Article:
How to Order Coffee Without Sounding Like a Tool

Categories: Chow Bella, Grind

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Zaida Dedolph
Cortado? Macchiato? Learning the language can be a huge barrier to new coffee drinkers.

I worked in the specialty coffee world for almost a decade before retiring to the blogosphere. If there's one thing I learned during that time, it's that there is a massive language barrier between cafes and coffee drinkers. As with any other industry, coffee comes with its own vocabulary of terms -- many of which have been modified or mangled as the industry itself has changed. Here's a brief introduction for the bewildered.

See also: What's My PHX Coffee Shop? A Flowchart.

The Basics:
Brewed Coffee is the black or brown liquid that many people have in mind when they think of coffee. If you want the basic deal, this is what you should ask for.

Brewed coffee can be prepared a billion ways, and many shops offer an array of different brewing methods. Pourover brewing is just what it sounds like: hot water is steadily poured over a "bed" of coffee grounds, some beautiful chemical mumbojumbo happens, and you wind up with a cup of coffee. Pourover brewers generally utilize some type of filter (usually paper). The filter traps a lot of little coffee particles, which means the resultant cup is generally clean and articulate.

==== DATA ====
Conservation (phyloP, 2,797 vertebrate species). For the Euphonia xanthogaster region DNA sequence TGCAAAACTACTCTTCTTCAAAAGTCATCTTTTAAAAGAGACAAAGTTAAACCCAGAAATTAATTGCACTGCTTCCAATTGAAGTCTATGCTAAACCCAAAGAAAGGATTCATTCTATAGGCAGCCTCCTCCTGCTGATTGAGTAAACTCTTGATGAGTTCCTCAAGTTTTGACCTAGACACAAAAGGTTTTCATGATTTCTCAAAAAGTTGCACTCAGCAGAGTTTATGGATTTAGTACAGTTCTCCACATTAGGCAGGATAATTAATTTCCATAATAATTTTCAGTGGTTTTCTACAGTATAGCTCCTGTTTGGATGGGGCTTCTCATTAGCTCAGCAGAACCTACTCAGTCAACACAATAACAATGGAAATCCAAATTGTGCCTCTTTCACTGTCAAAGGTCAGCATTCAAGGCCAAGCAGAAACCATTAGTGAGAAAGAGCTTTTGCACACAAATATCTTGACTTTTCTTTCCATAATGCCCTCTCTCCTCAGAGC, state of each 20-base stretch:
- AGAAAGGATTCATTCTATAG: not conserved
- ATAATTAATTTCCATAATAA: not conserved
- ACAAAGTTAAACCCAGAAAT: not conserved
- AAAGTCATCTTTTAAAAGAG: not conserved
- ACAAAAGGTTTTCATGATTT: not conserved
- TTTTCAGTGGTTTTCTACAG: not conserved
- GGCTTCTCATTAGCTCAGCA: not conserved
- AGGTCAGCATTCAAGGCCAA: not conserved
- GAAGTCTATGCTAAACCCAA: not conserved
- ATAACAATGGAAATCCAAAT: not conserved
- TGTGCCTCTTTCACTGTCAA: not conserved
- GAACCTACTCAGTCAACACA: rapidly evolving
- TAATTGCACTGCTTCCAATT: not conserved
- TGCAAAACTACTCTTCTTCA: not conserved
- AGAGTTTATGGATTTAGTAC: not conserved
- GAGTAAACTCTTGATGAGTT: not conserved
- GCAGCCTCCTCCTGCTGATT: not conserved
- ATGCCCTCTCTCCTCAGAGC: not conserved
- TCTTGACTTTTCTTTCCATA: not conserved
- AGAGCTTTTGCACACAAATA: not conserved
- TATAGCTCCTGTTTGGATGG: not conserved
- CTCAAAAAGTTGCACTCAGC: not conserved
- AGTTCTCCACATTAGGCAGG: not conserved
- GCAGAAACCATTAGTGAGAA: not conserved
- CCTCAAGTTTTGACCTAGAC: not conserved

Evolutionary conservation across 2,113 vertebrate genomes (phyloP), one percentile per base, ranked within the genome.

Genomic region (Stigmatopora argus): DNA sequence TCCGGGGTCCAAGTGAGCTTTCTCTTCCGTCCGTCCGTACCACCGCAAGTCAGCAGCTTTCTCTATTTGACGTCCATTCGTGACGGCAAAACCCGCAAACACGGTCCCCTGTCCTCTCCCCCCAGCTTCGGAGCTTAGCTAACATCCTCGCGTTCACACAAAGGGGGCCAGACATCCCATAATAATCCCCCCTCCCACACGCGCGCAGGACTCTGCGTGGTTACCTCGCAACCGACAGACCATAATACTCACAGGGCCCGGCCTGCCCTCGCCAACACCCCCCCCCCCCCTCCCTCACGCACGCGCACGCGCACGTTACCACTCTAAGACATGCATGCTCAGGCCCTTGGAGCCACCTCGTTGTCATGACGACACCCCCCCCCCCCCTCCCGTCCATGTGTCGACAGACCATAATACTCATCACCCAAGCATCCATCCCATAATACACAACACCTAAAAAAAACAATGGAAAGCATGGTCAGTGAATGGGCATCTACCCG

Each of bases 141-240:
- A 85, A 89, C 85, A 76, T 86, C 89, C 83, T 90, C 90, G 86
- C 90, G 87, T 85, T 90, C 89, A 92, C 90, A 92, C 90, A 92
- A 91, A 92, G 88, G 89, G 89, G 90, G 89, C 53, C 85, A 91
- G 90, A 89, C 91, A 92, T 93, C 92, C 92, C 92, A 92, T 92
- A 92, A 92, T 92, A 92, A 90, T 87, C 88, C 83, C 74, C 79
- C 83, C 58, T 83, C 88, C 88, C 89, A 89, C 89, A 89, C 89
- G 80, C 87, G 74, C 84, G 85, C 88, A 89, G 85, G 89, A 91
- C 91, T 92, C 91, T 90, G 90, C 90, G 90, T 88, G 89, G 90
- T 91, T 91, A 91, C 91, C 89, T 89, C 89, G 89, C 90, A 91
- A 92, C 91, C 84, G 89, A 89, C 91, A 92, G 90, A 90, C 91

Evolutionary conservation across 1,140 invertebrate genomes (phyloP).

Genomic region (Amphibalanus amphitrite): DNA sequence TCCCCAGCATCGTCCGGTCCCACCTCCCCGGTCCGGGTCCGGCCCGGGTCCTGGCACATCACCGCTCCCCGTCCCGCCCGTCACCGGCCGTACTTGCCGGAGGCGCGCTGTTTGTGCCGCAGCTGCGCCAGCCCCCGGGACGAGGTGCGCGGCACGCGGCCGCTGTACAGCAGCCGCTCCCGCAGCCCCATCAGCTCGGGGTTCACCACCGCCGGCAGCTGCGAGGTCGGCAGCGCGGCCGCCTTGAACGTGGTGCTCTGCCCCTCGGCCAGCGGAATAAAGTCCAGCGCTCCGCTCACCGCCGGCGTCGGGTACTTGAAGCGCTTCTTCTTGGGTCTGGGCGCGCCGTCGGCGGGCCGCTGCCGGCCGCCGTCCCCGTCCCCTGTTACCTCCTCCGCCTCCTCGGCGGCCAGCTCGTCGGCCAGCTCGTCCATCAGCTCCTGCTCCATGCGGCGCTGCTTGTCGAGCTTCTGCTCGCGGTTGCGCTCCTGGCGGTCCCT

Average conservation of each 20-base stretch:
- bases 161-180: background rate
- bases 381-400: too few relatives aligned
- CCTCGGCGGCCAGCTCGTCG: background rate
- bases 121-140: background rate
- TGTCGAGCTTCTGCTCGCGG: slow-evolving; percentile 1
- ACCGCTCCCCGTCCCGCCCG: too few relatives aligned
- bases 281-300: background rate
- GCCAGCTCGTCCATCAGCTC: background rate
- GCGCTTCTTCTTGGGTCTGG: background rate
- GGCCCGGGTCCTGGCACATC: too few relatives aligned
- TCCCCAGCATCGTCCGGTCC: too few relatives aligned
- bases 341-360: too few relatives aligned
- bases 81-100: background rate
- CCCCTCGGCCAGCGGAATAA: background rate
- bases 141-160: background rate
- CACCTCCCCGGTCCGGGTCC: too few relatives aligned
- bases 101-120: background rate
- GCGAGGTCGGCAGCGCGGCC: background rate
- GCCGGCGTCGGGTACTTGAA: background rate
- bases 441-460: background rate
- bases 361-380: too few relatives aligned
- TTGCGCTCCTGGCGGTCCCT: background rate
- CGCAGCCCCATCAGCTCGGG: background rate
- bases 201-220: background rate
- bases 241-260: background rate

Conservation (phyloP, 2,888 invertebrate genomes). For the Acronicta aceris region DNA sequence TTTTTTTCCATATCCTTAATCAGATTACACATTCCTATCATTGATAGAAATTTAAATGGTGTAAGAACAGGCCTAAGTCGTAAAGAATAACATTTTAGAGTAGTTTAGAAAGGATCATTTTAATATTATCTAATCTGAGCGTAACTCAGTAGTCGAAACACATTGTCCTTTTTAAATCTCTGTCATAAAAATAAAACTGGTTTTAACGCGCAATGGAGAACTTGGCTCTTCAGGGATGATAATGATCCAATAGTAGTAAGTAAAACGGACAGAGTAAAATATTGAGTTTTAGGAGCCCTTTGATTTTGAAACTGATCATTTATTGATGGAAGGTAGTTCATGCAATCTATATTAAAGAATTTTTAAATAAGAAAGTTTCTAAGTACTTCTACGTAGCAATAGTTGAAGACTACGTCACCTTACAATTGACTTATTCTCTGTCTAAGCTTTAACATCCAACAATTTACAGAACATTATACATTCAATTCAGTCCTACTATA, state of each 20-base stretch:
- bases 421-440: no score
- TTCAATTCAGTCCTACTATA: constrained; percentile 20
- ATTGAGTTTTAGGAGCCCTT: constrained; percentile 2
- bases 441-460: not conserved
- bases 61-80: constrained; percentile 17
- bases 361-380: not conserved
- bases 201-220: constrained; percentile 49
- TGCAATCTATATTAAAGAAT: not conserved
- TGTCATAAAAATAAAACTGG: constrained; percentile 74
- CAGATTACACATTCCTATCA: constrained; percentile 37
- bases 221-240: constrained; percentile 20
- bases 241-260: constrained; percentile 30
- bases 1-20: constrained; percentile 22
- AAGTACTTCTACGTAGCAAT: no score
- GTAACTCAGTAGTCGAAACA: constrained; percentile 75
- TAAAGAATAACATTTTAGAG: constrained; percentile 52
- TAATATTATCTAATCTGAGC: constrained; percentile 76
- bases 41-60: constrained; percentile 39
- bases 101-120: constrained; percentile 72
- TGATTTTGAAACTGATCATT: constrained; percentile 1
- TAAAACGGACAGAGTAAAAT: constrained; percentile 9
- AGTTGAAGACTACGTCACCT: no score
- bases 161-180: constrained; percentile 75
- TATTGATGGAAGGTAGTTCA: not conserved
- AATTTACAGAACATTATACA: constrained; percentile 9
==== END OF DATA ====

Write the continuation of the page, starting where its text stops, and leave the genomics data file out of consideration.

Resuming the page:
If you want a heftier, fuller-bodied cup of coffee, ask if your favorite shop offers any immersion brew methods. The most mainstream of the immersion brewers is the French press, but an immersion brew is any method of brewing coffee wherein coffee grounds are steeped in water for a period of time (generally four to five minutes). The grounds are then filtered out, generally by a mesh screen of some kind. This screen traps the bigger particles but lets more of the little ones through than, say, a paper filter would. Immersion brewed cups have big, fat bodies and usually have a somewhat viscous, oily mouthfeel.

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Zaida Dedolph
Espresso is small but mighty, and is a building block for a number of other coffee drinks.

Espresso is a method of brewing coffee by the application of pressure. Espresso is a tiny little drink (less than 2 ounces) with a huge set of jargon-y terms to be conquered. It can be excellent on its own, but espresso also serves as the base of a number of other espresso drinks.

A lot of people panic when they look at a cafe menu and gravitate toward an Americano without really knowing what it is. This drink is the whiskey soda of the coffee world: espresso, plus water, equals an Americano. If you're new to coffee and want to ease into exploring espresso, Americanos are a great place to start. You'll taste all the flavors of the coffee, but spread out a little bit so they're easier to interpret.